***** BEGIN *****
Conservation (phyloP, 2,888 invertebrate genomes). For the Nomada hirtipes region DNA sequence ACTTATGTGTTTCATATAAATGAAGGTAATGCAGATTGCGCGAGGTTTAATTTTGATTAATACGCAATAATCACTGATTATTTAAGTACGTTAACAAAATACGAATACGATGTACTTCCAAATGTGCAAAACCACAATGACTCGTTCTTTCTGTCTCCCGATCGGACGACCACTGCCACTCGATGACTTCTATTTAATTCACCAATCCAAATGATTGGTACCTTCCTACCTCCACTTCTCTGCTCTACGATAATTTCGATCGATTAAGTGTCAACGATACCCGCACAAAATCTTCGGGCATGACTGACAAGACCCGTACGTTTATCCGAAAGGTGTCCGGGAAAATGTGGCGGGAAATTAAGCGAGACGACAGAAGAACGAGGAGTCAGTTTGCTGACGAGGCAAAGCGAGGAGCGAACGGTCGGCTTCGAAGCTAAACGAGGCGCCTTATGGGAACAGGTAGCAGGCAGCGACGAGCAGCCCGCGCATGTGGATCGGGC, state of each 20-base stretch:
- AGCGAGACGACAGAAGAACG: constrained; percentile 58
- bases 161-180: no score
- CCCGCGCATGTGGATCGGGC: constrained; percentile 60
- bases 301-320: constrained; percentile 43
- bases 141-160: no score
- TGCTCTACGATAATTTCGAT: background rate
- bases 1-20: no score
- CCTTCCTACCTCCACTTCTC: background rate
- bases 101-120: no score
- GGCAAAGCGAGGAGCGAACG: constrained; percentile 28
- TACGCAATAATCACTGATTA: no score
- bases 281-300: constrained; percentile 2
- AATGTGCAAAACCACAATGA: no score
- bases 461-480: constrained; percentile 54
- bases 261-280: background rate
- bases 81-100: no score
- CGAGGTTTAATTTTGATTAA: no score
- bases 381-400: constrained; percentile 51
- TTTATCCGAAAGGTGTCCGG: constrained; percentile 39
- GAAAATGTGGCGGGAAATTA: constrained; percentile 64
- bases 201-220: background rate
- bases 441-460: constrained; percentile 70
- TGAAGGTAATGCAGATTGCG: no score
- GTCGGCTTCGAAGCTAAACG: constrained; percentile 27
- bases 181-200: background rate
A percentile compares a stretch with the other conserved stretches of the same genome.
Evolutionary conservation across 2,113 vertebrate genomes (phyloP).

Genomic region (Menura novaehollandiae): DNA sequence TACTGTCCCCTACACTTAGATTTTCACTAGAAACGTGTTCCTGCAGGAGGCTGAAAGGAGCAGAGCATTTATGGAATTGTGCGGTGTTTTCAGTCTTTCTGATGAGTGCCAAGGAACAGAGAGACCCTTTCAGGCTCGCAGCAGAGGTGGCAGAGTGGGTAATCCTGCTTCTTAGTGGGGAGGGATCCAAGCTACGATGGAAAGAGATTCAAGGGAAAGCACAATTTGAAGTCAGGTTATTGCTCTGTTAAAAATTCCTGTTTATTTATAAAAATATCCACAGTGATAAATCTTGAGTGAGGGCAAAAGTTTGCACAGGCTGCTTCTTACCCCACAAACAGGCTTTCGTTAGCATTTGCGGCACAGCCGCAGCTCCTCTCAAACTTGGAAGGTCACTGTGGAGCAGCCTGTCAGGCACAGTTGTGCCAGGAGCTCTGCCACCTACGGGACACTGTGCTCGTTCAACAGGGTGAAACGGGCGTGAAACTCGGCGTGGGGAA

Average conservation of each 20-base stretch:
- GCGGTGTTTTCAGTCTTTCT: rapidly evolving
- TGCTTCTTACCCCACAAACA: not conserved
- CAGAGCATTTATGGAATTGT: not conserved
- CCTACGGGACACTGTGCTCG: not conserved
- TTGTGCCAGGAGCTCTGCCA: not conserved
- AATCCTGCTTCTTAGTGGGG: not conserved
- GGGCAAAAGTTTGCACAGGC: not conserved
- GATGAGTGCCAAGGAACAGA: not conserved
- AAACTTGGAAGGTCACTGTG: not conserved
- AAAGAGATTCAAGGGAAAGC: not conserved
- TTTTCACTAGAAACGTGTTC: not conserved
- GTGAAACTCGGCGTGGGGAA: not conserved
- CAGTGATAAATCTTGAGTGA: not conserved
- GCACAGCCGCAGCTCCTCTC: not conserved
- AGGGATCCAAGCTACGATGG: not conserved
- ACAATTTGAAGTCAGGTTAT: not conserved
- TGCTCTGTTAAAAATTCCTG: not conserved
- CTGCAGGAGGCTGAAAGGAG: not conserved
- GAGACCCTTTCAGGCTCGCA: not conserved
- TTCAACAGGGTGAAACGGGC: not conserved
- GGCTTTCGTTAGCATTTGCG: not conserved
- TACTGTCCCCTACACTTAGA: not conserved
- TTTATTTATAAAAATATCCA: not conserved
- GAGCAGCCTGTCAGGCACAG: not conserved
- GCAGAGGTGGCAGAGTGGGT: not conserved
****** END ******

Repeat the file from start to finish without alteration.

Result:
Conservation (phyloP, 2,888 invertebrate genomes). For the Nomada hirtipes region DNA sequence ACTTATGTGTTTCATATAAATGAAGGTAATGCAGATTGCGCGAGGTTTAATTTTGATTAATACGCAATAATCACTGATTATTTAAGTACGTTAACAAAATACGAATACGATGTACTTCCAAATGTGCAAAACCACAATGACTCGTTCTTTCTGTCTCCCGATCGGACGACCACTGCCACTCGATGACTTCTATTTAATTCACCAATCCAAATGATTGGTACCTTCCTACCTCCACTTCTCTGCTCTACGATAATTTCGATCGATTAAGTGTCAACGATACCCGCACAAAATCTTCGGGCATGACTGACAAGACCCGTACGTTTATCCGAAAGGTGTCCGGGAAAATGTGGCGGGAAATTAAGCGAGACGACAGAAGAACGAGGAGTCAGTTTGCTGACGAGGCAAAGCGAGGAGCGAACGGTCGGCTTCGAAGCTAAACGAGGCGCCTTATGGGAACAGGTAGCAGGCAGCGACGAGCAGCCCGCGCATGTGGATCGGGC, state of each 20-base stretch:
- AGCGAGACGACAGAAGAACG: constrained; percentile 58
- bases 161-180: no score
- CCCGCGCATGTGGATCGGGC: constrained; percentile 60
- bases 301-320: constrained; percentile 43
- bases 141-160: no score
- TGCTCTACGATAATTTCGAT: background rate
- bases 1-20: no score
- CCTTCCTACCTCCACTTCTC: background rate
- bases 101-120: no score
- GGCAAAGCGAGGAGCGAACG: constrained; percentile 28
- TACGCAATAATCACTGATTA: no score
- bases 281-300: constrained; percentile 2
- AATGTGCAAAACCACAATGA: no score
- bases 461-480: constrained; percentile 54
- bases 261-280: background rate
- bases 81-100: no score
- CGAGGTTTAATTTTGATTAA: no score
- bases 381-400: constrained; percentile 51
- TTTATCCGAAAGGTGTCCGG: constrained; percentile 39
- GAAAATGTGGCGGGAAATTA: constrained; percentile 64
- bases 201-220: background rate
- bases 441-460: constrained; percentile 70
- TGAAGGTAATGCAGATTGCG: no score
- GTCGGCTTCGAAGCTAAACG: constrained; percentile 27
- bases 181-200: background rate
A percentile compares a stretch with the other conserved stretches of the same genome.
Evolutionary conservation across 2,113 vertebrate genomes (phyloP).

Genomic region (Menura novaehollandiae): DNA sequence TACTGTCCCCTACACTTAGATTTTCACTAGAAACGTGTTCCTGCAGGAGGCTGAAAGGAGCAGAGCATTTATGGAATTGTGCGGTGTTTTCAGTCTTTCTGATGAGTGCCAAGGAACAGAGAGACCCTTTCAGGCTCGCAGCAGAGGTGGCAGAGTGGGTAATCCTGCTTCTTAGTGGGGAGGGATCCAAGCTACGATGGAAAGAGATTCAAGGGAAAGCACAATTTGAAGTCAGGTTATTGCTCTGTTAAAAATTCCTGTTTATTTATAAAAATATCCACAGTGATAAATCTTGAGTGAGGGCAAAAGTTTGCACAGGCTGCTTCTTACCCCACAAACAGGCTTTCGTTAGCATTTGCGGCACAGCCGCAGCTCCTCTCAAACTTGGAAGGTCACTGTGGAGCAGCCTGTCAGGCACAGTTGTGCCAGGAGCTCTGCCACCTACGGGACACTGTGCTCGTTCAACAGGGTGAAACGGGCGTGAAACTCGGCGTGGGGAA

Average conservation of each 20-base stretch:
- GCGGTGTTTTCAGTCTTTCT: rapidly evolving
- TGCTTCTTACCCCACAAACA: not conserved
- CAGAGCATTTATGGAATTGT: not conserved
- CCTACGGGACACTGTGCTCG: not conserved
- TTGTGCCAGGAGCTCTGCCA: not conserved
- AATCCTGCTTCTTAGTGGGG: not conserved
- GGGCAAAAGTTTGCACAGGC: not conserved
- GATGAGTGCCAAGGAACAGA: not conserved
- AAACTTGGAAGGTCACTGTG: not conserved
- AAAGAGATTCAAGGGAAAGC: not conserved
- TTTTCACTAGAAACGTGTTC: not conserved
- GTGAAACTCGGCGTGGGGAA: not conserved
- CAGTGATAAATCTTGAGTGA: not conserved
- GCACAGCCGCAGCTCCTCTC: not conserved
- AGGGATCCAAGCTACGATGG: not conserved
- ACAATTTGAAGTCAGGTTAT: not conserved
- TGCTCTGTTAAAAATTCCTG: not conserved
- CTGCAGGAGGCTGAAAGGAG: not conserved
- GAGACCCTTTCAGGCTCGCA: not conserved
- TTCAACAGGGTGAAACGGGC: not conserved
- GGCTTTCGTTAGCATTTGCG: not conserved
- TACTGTCCCCTACACTTAGA: not conserved
- TTTATTTATAAAAATATCCA: not conserved
- GAGCAGCCTGTCAGGCACAG: not conserved
- GCAGAGGTGGCAGAGTGGGT: not conserved